Yale Himalaya Initiative

environment | livelihood | culture

The Role of Religion in the Political Ecology of Himalayan Resource Conflicts: A Case Study of Hydroelectric Development on the River Ganga

Event time: 
Tuesday, April 18, 2017 - 5:30pm
203 Luce Hall See map
34 Hillhouse Ave
New Haven, CT 06511
Event description: 

The religious reverence that Himalayan residents feel for the resources and non-human entities in their midst can significantly impact upon the scope of social conflict over development and conservation initiatives. This bears true in analyses arising from the field of religion and ecology that examine the positive potential of religion for sustainable resource management in the Himalaya. At times, however, it can seem that politics is an under explored aspect of such investigations. In this talk, Georgina Drew will discuss how she merged religious concerns for the damming of the River Ganga in the Garhwal Himalaya with insights from the cultural politics and political ecology of development. In drawing from her recently published book, she will explain the relevance that this religiously-attuned approach has for analyses of resource politics and conflicts taking place in other parts of the Himalaya, and particularly with respect to disputes over water management and landscape conservation.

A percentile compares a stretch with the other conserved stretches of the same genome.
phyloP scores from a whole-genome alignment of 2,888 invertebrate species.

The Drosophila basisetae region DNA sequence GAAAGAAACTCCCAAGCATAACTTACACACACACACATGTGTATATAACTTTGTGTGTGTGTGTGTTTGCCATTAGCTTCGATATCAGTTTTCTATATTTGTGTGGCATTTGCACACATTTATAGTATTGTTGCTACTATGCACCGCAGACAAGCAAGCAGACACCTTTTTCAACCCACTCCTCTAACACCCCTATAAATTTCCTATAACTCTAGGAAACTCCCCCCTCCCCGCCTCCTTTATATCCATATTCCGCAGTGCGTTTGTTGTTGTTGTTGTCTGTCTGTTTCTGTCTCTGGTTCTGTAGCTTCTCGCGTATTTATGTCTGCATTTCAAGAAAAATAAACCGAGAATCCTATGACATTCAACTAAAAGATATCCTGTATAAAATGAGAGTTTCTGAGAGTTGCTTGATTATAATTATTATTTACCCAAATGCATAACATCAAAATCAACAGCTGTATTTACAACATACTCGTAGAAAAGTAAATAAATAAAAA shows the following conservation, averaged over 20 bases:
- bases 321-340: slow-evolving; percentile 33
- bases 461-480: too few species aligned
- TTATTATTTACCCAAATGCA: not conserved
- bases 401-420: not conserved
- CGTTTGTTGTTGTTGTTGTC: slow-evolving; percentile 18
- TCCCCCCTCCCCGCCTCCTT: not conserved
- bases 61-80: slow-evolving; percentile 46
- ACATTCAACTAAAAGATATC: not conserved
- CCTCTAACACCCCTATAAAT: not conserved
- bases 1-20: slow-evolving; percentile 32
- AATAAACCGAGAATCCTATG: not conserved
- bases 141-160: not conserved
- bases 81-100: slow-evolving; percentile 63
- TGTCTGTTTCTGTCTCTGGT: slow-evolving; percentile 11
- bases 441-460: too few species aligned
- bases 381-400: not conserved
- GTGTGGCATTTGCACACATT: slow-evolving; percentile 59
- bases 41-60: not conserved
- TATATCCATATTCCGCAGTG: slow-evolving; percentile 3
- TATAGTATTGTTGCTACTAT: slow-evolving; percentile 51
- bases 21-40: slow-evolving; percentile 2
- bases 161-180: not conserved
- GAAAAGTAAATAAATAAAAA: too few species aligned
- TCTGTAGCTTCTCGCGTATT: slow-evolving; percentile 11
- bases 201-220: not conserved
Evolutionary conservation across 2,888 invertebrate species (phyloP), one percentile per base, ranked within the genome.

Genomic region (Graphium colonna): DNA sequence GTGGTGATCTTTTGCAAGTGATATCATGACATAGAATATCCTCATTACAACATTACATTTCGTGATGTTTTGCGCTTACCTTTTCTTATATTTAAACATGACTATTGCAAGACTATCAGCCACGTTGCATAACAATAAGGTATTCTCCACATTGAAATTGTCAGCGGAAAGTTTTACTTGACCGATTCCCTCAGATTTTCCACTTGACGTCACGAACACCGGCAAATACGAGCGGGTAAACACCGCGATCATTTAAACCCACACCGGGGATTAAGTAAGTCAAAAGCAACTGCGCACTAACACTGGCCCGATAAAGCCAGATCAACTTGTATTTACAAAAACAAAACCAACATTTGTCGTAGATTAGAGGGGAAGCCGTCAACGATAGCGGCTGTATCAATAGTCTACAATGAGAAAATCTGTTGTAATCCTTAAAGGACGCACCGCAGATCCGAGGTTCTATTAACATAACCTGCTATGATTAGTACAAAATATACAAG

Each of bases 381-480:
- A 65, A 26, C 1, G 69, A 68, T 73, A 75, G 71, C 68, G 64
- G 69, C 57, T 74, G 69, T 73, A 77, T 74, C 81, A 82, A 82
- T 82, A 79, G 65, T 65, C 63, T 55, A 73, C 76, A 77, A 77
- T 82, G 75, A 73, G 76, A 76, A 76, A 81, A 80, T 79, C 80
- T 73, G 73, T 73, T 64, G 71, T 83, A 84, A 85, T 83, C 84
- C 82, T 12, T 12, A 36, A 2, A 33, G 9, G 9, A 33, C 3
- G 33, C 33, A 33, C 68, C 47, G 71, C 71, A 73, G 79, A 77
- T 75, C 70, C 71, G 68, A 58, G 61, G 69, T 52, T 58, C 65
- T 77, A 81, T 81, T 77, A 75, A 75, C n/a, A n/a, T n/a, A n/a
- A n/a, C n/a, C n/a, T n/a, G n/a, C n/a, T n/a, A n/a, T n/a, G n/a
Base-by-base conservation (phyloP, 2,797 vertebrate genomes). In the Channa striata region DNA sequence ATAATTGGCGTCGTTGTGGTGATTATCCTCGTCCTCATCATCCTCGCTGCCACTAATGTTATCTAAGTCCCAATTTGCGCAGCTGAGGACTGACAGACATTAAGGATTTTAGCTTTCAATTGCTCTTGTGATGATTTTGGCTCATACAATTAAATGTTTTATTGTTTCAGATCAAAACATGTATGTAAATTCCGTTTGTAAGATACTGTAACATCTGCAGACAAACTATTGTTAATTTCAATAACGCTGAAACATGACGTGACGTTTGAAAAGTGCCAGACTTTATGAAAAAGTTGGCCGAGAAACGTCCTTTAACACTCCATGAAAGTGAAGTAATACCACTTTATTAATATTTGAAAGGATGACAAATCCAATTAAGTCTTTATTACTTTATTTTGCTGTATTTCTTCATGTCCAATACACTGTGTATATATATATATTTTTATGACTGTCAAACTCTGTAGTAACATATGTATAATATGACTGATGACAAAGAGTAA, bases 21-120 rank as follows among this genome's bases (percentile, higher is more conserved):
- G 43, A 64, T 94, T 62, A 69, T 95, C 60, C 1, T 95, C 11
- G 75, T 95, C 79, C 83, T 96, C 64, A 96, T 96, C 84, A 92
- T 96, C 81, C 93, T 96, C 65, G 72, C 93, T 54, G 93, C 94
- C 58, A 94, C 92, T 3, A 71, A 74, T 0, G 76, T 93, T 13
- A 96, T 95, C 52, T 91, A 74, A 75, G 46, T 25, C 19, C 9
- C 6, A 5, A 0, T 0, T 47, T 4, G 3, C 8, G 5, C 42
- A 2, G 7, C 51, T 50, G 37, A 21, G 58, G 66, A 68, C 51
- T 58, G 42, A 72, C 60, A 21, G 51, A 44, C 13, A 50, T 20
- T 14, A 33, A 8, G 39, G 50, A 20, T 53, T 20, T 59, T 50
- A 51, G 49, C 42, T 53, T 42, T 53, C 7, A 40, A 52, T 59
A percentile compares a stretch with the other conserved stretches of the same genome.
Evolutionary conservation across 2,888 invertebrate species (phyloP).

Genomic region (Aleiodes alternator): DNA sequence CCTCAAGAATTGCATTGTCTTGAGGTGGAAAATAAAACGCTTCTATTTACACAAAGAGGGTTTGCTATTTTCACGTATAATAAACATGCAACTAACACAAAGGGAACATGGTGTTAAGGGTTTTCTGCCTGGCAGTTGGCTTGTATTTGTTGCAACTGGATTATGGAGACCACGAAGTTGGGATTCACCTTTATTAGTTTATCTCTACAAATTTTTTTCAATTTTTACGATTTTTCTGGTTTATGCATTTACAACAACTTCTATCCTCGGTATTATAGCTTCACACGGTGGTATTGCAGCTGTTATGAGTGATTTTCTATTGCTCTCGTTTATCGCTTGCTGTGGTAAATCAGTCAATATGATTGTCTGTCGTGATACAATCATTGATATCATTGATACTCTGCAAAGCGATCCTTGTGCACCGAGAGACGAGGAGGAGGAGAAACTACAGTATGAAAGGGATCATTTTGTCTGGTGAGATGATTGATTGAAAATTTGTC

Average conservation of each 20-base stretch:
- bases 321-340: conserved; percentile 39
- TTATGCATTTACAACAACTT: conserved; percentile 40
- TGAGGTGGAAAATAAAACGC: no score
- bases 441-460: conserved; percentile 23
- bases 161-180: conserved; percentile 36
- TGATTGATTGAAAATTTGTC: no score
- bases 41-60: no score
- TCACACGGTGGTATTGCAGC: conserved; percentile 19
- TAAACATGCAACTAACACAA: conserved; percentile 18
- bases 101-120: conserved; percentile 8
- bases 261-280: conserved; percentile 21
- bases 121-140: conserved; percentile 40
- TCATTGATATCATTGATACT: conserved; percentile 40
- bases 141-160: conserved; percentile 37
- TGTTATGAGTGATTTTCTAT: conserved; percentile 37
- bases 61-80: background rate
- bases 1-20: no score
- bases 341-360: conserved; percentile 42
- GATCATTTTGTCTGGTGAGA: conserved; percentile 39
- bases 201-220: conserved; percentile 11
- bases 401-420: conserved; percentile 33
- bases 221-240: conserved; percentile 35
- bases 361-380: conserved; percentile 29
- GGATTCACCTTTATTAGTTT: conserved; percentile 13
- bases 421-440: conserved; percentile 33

Georgina Drew, PhD, is a Senior Lecturer (Assistant Professor) of Anthropology and Development Studies at the University of Adelaide in South Australia. Her last visit to the Yale Himalayan Initiative in 2012 was related to a two-year project on Everyday Religion and Sustainable Environments in the Himalaya. She now has over 25 articles to her credit that examine human-environment relationships, gendered environmental practices, the impact of religion on the politics of development and environment, and the political ecology of water resource management. These topics have led her to work extensively with social movements contesting unsustainable resource management in various parts of the world. She is also the author of a book published in 2017 by the University of Arizona Press entitled, River Dialogues: Hindu Faith and the Political Ecology of Dams on the Sacred Ganga. Georgina’s current research on the cultural politics of urban rainwater harvesting in South Asia is funded by a three-year fellowship from the Australian Research Council (DE160101178).